Men first feel necessity, then look for utility, next attend to comfort, still later amuse themselves with pleasure, thence grow dissolute in luxury, and finally go mad and waste their substance.

— Giambattista Vico

The most perspective Giambattista Vico quotes that will activate your desire to change

Common sense is judgment without reflection, shared by an entire class, an entire nation, or the entire human race.


The nature of peoples is first crude, then severe, then benign, then delicate, finally dissolute.


People first feel things without noticing them, then notice them with inner distress and disturbance, and finally reflect on them with a clear mind.


Uniform ideas originating among entire peoples unknown to each other must have a common ground of truth.


Metaphysics abstracts the mind from the senses, and the poetic faculty must submerge the whole mind in the senses. Metaphysics soars up to universals, and the poetic faculty must plunge deep into particulars.


The universal principle of etymology in all languages: words are carried over from bodies and from the properties of bodies to express the things of the mind and spirit. The order of ideas must follow the order of things.


It is true that men themselves made this world of nations.

.. but this world without doubt has issued from a mind often diverse, at times quite contrary, and always superior to the particular ends that men had proposed to themselves.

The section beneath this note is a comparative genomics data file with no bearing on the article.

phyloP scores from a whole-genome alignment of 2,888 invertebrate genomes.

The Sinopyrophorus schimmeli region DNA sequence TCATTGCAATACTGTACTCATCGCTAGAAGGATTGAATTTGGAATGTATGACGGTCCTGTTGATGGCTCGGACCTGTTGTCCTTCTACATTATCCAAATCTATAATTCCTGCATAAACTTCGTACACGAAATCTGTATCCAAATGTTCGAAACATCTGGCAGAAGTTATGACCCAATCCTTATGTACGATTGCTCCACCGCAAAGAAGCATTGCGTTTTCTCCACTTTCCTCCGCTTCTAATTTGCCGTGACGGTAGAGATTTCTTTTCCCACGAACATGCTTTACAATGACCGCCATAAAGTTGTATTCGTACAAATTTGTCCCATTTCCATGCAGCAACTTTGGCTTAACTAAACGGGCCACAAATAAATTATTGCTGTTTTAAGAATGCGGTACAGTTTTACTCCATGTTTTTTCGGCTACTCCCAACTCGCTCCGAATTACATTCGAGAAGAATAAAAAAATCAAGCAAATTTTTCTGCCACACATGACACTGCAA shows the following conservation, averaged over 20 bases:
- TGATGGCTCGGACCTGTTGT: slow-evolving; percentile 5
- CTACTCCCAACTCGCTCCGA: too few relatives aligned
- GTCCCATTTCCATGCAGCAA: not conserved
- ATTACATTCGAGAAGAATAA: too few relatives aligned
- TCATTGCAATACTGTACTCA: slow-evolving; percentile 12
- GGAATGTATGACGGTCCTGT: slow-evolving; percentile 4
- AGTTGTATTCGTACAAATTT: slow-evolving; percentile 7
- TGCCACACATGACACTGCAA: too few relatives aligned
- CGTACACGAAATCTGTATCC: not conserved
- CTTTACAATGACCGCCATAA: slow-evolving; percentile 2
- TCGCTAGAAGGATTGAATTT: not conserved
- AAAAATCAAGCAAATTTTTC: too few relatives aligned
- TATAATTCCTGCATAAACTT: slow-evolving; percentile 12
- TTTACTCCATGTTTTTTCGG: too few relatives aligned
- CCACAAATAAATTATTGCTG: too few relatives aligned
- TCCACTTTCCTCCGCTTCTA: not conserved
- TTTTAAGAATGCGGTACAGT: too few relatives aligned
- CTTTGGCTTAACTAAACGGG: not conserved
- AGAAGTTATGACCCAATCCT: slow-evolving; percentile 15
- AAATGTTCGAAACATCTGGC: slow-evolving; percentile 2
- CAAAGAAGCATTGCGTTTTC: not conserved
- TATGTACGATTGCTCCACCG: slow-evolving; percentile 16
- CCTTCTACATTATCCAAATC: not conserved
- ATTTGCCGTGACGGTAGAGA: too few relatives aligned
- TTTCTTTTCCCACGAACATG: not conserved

Imagination is more robust in proportion as reasoning power is weak.


Political Science carries inseparably with it the study of piety, and that he who is not pious cannot be truly wise.


The straight line cannot proceed through the torturous twists of life.


Governments must conform to the nature of the men governed.


One truly understands only what one can create.


About Giambattista Vico

Quotes 17 sayings
Nationality Italian
Profession Philosopher
Birthday October 16

Governments must be conformable to the nature of the governed;

governments are even a result of that nature.


But the nature of our civilized minds is so detached from the senses, even in the vulgar, by abstractions corresponding to all theabstract terms our languages abound in, and so refined by the art of writing, and as it were spiritualized by the use of numbers, because even the vulgar know how to count and reckon, that it is naturally beyond our power to form the vast image of this mistress called "Sympathetic Nature.


The criterion and rule of the true is to have made it.

Accordingly, our clear and distinct idea of the mind cannot be a criterion of the mind itself, still less of other truths. For while the mind perceives itself, it does not make itself.


Understanding arises through making

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